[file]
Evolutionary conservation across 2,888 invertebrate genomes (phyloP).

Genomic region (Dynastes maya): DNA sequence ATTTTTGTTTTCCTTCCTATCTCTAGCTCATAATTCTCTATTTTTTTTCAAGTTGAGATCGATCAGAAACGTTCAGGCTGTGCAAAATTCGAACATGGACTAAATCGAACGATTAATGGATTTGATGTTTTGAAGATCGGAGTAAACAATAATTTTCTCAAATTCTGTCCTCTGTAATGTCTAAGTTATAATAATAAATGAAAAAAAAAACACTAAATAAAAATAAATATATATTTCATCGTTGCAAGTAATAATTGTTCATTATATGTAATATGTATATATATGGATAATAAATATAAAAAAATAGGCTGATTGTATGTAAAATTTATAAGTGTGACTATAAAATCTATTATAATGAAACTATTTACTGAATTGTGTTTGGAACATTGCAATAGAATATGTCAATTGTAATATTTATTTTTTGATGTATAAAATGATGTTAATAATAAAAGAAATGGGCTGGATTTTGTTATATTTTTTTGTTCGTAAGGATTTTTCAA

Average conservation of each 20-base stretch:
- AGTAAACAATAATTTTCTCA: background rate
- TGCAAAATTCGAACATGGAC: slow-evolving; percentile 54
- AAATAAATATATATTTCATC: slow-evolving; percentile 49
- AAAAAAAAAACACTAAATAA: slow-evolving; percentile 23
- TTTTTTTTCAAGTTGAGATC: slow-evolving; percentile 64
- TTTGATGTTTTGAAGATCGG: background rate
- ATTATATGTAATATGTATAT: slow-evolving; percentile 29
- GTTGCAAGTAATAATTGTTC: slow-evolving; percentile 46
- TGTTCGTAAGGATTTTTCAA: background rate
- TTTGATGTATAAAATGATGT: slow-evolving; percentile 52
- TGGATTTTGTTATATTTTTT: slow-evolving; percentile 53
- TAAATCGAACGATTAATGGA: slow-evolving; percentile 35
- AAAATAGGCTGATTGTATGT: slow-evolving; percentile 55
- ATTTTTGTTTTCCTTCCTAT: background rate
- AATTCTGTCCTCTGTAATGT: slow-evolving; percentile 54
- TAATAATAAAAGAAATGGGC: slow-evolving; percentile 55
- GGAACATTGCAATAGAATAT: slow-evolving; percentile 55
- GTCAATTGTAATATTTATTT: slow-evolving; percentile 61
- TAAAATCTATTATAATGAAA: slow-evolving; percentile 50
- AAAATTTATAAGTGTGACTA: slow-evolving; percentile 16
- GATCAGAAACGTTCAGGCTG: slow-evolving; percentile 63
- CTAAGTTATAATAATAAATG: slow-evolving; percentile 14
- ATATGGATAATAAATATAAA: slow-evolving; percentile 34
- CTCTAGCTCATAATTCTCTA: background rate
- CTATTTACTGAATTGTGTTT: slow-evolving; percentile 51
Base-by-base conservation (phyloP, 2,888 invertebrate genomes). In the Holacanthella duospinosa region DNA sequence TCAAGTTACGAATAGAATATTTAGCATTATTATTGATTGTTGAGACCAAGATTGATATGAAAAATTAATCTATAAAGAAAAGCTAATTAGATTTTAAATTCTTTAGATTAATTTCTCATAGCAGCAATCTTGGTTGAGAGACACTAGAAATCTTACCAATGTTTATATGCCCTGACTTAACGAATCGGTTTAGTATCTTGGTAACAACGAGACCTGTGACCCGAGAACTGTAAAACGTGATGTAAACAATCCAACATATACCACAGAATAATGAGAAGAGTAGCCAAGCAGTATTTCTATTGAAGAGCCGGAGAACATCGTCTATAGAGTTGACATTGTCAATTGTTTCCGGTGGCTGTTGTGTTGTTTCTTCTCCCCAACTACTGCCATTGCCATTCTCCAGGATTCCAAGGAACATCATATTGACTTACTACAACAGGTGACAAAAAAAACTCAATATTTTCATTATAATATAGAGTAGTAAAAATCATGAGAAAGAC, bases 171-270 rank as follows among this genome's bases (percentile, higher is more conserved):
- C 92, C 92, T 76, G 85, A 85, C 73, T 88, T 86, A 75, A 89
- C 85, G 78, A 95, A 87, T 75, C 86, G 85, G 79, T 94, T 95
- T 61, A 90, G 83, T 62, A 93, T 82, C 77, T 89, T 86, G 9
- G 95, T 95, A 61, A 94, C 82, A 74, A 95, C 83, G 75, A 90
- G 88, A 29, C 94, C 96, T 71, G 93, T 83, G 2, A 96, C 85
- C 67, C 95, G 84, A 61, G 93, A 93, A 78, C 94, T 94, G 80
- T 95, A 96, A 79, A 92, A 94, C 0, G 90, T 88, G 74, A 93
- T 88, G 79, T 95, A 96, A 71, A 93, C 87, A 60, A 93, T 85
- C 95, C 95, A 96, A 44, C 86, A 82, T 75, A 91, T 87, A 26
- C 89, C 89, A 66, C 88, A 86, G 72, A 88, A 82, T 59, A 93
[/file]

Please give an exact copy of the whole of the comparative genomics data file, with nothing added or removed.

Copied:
Evolutionary conservation across 2,888 invertebrate genomes (phyloP).

Genomic region (Dynastes maya): DNA sequence ATTTTTGTTTTCCTTCCTATCTCTAGCTCATAATTCTCTATTTTTTTTCAAGTTGAGATCGATCAGAAACGTTCAGGCTGTGCAAAATTCGAACATGGACTAAATCGAACGATTAATGGATTTGATGTTTTGAAGATCGGAGTAAACAATAATTTTCTCAAATTCTGTCCTCTGTAATGTCTAAGTTATAATAATAAATGAAAAAAAAAACACTAAATAAAAATAAATATATATTTCATCGTTGCAAGTAATAATTGTTCATTATATGTAATATGTATATATATGGATAATAAATATAAAAAAATAGGCTGATTGTATGTAAAATTTATAAGTGTGACTATAAAATCTATTATAATGAAACTATTTACTGAATTGTGTTTGGAACATTGCAATAGAATATGTCAATTGTAATATTTATTTTTTGATGTATAAAATGATGTTAATAATAAAAGAAATGGGCTGGATTTTGTTATATTTTTTTGTTCGTAAGGATTTTTCAA

Average conservation of each 20-base stretch:
- AGTAAACAATAATTTTCTCA: background rate
- TGCAAAATTCGAACATGGAC: slow-evolving; percentile 54
- AAATAAATATATATTTCATC: slow-evolving; percentile 49
- AAAAAAAAAACACTAAATAA: slow-evolving; percentile 23
- TTTTTTTTCAAGTTGAGATC: slow-evolving; percentile 64
- TTTGATGTTTTGAAGATCGG: background rate
- ATTATATGTAATATGTATAT: slow-evolving; percentile 29
- GTTGCAAGTAATAATTGTTC: slow-evolving; percentile 46
- TGTTCGTAAGGATTTTTCAA: background rate
- TTTGATGTATAAAATGATGT: slow-evolving; percentile 52
- TGGATTTTGTTATATTTTTT: slow-evolving; percentile 53
- TAAATCGAACGATTAATGGA: slow-evolving; percentile 35
- AAAATAGGCTGATTGTATGT: slow-evolving; percentile 55
- ATTTTTGTTTTCCTTCCTAT: background rate
- AATTCTGTCCTCTGTAATGT: slow-evolving; percentile 54
- TAATAATAAAAGAAATGGGC: slow-evolving; percentile 55
- GGAACATTGCAATAGAATAT: slow-evolving; percentile 55
- GTCAATTGTAATATTTATTT: slow-evolving; percentile 61
- TAAAATCTATTATAATGAAA: slow-evolving; percentile 50
- AAAATTTATAAGTGTGACTA: slow-evolving; percentile 16
- GATCAGAAACGTTCAGGCTG: slow-evolving; percentile 63
- CTAAGTTATAATAATAAATG: slow-evolving; percentile 14
- ATATGGATAATAAATATAAA: slow-evolving; percentile 34
- CTCTAGCTCATAATTCTCTA: background rate
- CTATTTACTGAATTGTGTTT: slow-evolving; percentile 51
Base-by-base conservation (phyloP, 2,888 invertebrate genomes). In the Holacanthella duospinosa region DNA sequence TCAAGTTACGAATAGAATATTTAGCATTATTATTGATTGTTGAGACCAAGATTGATATGAAAAATTAATCTATAAAGAAAAGCTAATTAGATTTTAAATTCTTTAGATTAATTTCTCATAGCAGCAATCTTGGTTGAGAGACACTAGAAATCTTACCAATGTTTATATGCCCTGACTTAACGAATCGGTTTAGTATCTTGGTAACAACGAGACCTGTGACCCGAGAACTGTAAAACGTGATGTAAACAATCCAACATATACCACAGAATAATGAGAAGAGTAGCCAAGCAGTATTTCTATTGAAGAGCCGGAGAACATCGTCTATAGAGTTGACATTGTCAATTGTTTCCGGTGGCTGTTGTGTTGTTTCTTCTCCCCAACTACTGCCATTGCCATTCTCCAGGATTCCAAGGAACATCATATTGACTTACTACAACAGGTGACAAAAAAAACTCAATATTTTCATTATAATATAGAGTAGTAAAAATCATGAGAAAGAC, bases 171-270 rank as follows among this genome's bases (percentile, higher is more conserved):
- C 92, C 92, T 76, G 85, A 85, C 73, T 88, T 86, A 75, A 89
- C 85, G 78, A 95, A 87, T 75, C 86, G 85, G 79, T 94, T 95
- T 61, A 90, G 83, T 62, A 93, T 82, C 77, T 89, T 86, G 9
- G 95, T 95, A 61, A 94, C 82, A 74, A 95, C 83, G 75, A 90
- G 88, A 29, C 94, C 96, T 71, G 93, T 83, G 2, A 96, C 85
- C 67, C 95, G 84, A 61, G 93, A 93, A 78, C 94, T 94, G 80
- T 95, A 96, A 79, A 92, A 94, C 0, G 90, T 88, G 74, A 93
- T 88, G 79, T 95, A 96, A 71, A 93, C 87, A 60, A 93, T 85
- C 95, C 95, A 96, A 44, C 86, A 82, T 75, A 91, T 87, A 26
- C 89, C 89, A 66, C 88, A 86, G 72, A 88, A 82, T 59, A 93